Venezuela watchers have been talking about the “collapse” of the country for a long time. They were mainly using the word metaphorically, applying it to statistical oddities such as fast declines in oil production, big spikes in infant mortality and skyrocketing prices. But since Thursday, Venezuela’s collapse has taken a turn to the literal, as an all-encompassing nationwide blackout has brought the country close to a standstill. Without power, the country has seen a hard stop to all the basics of 21st-century life.

In a country already trudging through a serious humanitarian crisis, the collapse of the electric grid is a final catastrophe. Venezuelans were already chronically hungry, with large numbers reporting they lost weight because they could not afford enough food. With food in such short supply, a power cut isn’t just an inconvenience: Not being able to refrigerate food becomes life-threatening.

The stories coming out of hospitals up and down the country have been harrowing. Only some had working back-up generators, and virtually none were designed to carry a whole hospital over many days. A video of a nurse using a hand pump to try to keep an infant alive has been circulating on social media. Thousands of kidney dialysis patients, unable to receive treatment, may face a slow and agonizing death.

The economy has simply stopped operating. Due to hyperinflation, the country is chronically low on paper money: The Venezuelan central bank just can’t keep up with the demand for bills of larger and larger denominations. As a result, the vast bulk of payments are made electronically — point-of-sale transactions using debit cards and Venmo-like bank transfers have been the only practical way to pay for things for years. With the power system out, you literally can’t access money. The only economic activity that can likely take place now is transactions in foreign currency: U.S. dollars, mostly, but also euros, Colombian pesos or whatever else is around. Most Venezuelans do not have access to foreign money.

And then there’s the hard stop to communications, with the vast bulk of fixed phone, cellular and Internet connections now down. People in Caracas have taken to driving around hoping to see a signal bar. When, exceptionally, they do get a signal, large numbers of cars congregate as people desperately send SMS and WhatsApp messages to relatives abroad.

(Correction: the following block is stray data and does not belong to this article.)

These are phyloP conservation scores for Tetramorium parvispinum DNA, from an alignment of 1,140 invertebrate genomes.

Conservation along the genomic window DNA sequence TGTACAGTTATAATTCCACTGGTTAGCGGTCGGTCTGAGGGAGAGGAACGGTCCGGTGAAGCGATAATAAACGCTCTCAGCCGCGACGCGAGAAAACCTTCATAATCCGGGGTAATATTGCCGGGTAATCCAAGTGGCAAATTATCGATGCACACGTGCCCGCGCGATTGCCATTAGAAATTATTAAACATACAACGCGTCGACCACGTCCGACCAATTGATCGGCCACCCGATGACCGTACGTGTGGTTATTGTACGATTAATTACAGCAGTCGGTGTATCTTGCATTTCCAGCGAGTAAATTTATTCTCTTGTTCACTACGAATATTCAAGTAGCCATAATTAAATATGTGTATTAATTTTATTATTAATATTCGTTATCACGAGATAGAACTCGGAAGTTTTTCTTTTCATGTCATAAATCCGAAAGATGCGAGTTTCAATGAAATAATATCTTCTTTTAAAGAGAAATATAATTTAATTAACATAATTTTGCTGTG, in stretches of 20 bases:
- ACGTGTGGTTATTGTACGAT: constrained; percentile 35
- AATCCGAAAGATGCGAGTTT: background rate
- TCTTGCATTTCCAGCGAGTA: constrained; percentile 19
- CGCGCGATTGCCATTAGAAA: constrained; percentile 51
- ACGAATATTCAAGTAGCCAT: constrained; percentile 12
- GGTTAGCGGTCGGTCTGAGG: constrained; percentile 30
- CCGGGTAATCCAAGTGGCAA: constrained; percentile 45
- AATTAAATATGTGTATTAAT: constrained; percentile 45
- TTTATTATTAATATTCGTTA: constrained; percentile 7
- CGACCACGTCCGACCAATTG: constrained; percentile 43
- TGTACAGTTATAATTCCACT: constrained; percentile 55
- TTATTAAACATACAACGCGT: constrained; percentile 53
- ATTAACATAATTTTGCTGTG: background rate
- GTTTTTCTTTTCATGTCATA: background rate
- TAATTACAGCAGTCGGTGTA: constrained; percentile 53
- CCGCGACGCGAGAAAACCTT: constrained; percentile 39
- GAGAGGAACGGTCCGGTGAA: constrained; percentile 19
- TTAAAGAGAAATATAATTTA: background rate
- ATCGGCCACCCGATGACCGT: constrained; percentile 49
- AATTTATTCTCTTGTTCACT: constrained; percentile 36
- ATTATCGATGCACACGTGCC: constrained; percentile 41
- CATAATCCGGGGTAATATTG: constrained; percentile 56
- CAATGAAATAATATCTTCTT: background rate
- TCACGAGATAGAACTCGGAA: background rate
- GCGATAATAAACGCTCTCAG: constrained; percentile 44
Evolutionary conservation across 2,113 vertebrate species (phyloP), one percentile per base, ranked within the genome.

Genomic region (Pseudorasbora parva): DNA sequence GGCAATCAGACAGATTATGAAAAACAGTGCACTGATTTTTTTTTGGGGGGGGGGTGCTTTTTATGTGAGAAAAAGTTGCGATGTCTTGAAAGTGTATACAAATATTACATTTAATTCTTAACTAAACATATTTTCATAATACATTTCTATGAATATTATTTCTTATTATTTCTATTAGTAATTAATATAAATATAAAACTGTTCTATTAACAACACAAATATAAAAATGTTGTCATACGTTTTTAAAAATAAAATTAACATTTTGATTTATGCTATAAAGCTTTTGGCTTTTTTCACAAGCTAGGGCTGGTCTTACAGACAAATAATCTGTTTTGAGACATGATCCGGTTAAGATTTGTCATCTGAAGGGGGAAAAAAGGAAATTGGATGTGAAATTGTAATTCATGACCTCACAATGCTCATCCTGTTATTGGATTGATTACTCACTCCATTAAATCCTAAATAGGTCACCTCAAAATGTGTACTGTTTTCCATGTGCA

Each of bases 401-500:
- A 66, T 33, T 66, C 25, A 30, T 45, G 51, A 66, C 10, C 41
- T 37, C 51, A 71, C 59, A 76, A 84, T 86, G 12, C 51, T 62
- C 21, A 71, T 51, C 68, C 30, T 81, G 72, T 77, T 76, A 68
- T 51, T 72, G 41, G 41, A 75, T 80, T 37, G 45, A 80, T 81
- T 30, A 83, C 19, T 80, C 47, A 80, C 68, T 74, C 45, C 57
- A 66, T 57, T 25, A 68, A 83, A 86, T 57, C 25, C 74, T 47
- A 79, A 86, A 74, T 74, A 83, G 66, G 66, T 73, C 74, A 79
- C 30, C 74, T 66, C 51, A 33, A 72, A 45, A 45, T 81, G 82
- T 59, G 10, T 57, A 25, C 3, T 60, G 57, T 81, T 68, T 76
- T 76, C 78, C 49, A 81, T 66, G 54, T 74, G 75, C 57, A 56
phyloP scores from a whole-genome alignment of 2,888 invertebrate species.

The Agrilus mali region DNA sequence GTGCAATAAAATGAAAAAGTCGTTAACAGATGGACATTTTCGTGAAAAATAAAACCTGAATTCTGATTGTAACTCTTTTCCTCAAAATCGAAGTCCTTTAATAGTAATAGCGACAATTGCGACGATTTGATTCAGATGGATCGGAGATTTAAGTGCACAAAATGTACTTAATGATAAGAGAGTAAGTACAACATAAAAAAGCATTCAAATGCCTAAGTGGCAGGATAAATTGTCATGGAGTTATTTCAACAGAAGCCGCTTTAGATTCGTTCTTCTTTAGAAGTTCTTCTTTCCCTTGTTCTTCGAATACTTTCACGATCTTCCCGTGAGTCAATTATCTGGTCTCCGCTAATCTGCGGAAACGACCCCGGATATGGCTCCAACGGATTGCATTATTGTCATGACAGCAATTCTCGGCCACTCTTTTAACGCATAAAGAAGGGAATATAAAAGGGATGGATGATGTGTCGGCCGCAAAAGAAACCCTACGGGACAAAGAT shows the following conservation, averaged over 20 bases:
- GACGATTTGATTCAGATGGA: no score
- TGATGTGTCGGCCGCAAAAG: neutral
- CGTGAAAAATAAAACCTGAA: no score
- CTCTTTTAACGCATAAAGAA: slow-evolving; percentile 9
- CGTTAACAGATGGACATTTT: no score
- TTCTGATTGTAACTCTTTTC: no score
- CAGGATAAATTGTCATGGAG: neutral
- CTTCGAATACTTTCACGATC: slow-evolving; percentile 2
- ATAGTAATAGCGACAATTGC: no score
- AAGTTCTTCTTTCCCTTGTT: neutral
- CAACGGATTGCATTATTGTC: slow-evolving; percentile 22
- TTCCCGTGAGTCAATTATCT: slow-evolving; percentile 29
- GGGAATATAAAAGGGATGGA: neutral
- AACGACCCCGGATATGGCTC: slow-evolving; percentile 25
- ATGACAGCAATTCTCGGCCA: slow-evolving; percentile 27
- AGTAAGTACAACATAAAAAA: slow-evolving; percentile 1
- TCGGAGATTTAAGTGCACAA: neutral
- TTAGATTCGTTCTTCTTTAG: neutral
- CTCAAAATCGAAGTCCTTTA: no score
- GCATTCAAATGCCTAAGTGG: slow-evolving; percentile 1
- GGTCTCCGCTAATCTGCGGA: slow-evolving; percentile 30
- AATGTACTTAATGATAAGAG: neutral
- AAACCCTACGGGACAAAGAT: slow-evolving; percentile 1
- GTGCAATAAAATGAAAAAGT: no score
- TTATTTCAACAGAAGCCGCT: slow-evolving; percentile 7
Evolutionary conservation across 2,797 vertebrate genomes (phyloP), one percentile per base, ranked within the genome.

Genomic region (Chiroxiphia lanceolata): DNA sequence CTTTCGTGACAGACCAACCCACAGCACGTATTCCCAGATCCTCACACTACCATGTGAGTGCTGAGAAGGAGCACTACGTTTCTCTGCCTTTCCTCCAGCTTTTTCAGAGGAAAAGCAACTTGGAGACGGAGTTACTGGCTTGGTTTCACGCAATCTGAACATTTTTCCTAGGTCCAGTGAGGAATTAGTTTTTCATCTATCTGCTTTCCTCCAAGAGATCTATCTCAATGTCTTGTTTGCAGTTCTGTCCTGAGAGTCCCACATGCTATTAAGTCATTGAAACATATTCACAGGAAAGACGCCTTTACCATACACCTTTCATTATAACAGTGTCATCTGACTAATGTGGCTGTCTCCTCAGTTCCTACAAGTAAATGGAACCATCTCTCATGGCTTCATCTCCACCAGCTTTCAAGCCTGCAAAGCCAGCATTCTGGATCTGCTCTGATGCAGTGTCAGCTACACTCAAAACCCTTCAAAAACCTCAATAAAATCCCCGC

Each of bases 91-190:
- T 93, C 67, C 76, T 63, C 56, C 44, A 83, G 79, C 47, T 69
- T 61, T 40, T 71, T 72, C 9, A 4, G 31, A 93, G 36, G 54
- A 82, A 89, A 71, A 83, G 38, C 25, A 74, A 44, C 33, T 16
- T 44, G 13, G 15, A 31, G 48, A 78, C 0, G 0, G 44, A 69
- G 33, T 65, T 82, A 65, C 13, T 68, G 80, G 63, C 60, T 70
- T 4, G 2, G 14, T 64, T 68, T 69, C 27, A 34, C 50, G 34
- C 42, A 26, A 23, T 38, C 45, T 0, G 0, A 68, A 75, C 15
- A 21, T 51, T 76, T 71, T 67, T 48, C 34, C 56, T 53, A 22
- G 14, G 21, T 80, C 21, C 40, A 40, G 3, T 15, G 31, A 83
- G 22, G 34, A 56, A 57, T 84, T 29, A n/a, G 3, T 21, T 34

For most people, it’s like the outside world has stopped existing. The government has significantly cracked down on independent media, and the Maduro government has blamed U.S. sabotage for the power crisis.

To the millions of Venezuelans who have left the country fleeing its myriad dysfunctions, the past few days have been especially hair-raising. For many, it has simply been impossible to contact their loved ones back home at all. To make matters worse, in many families, it was the young people at the peak of their working lives who fled the country, reasoning they’d be best placed to get jobs and send money back home. This means that those left behind were disproportionately vulnerable: the old, the sick and children. The blackout leaves them doubly exposed: The fittest people in their families aren’t around to help them, and, with no power, those in Venezuela can’t receive money sent to them, either.

To be clear, the sabotage accusations against the United States lack any semblance of credibility: Venezuela’s power grid has been in gradual decline for over a decade. Rolling blackouts have been common in Venezuela’s smaller cities for years, as an overstretched grid struggled to cope with demand. Six- and eight-hour blackouts insinuated themselves into the fabric of everyday life. But at least power would usually come back after a few hours. Usually.

This blackout is different. We still have no official information of what exactly happened, but some reports suggest a forest fire may have shut down one of the main high-voltage lines in the country, setting off a chain reaction that brought down the entire network. The result was a blackout that wasn’t localized and didn’t roll. Instead, practically the whole country was out of power for days. Over the weekend, some parts of Caracas saw service restored, but only for a few hours at a time.

Why? Because over the past 12 years, the government has run the grid into the ground. After nationalizing the utility companies, the government simply stopped investing in routine maintenance of power stations or transmission lines, setting off a slow deterioration that has made the grid unstable for years. Venezuelan engineers have been warning for years that unless the system received urgent maintenance, something like this would happen.

Now it has. And it has made talk of Venezuela’s collapse literal in ways that seemed unimaginable just days ago.

Read more:

Francisco Toro: With U.S. military action, Venezuela could become the Libya of the Caribbean

Francisco Toro: How Maduro is holding desperate Venezuelans hostage

Anne Applebaum: Venezuela is how ‘illiberal democracy’ ends

Chris Murphy and Ben Rhodes: Democrats should stand for democracy in Venezuela — and democratic values in America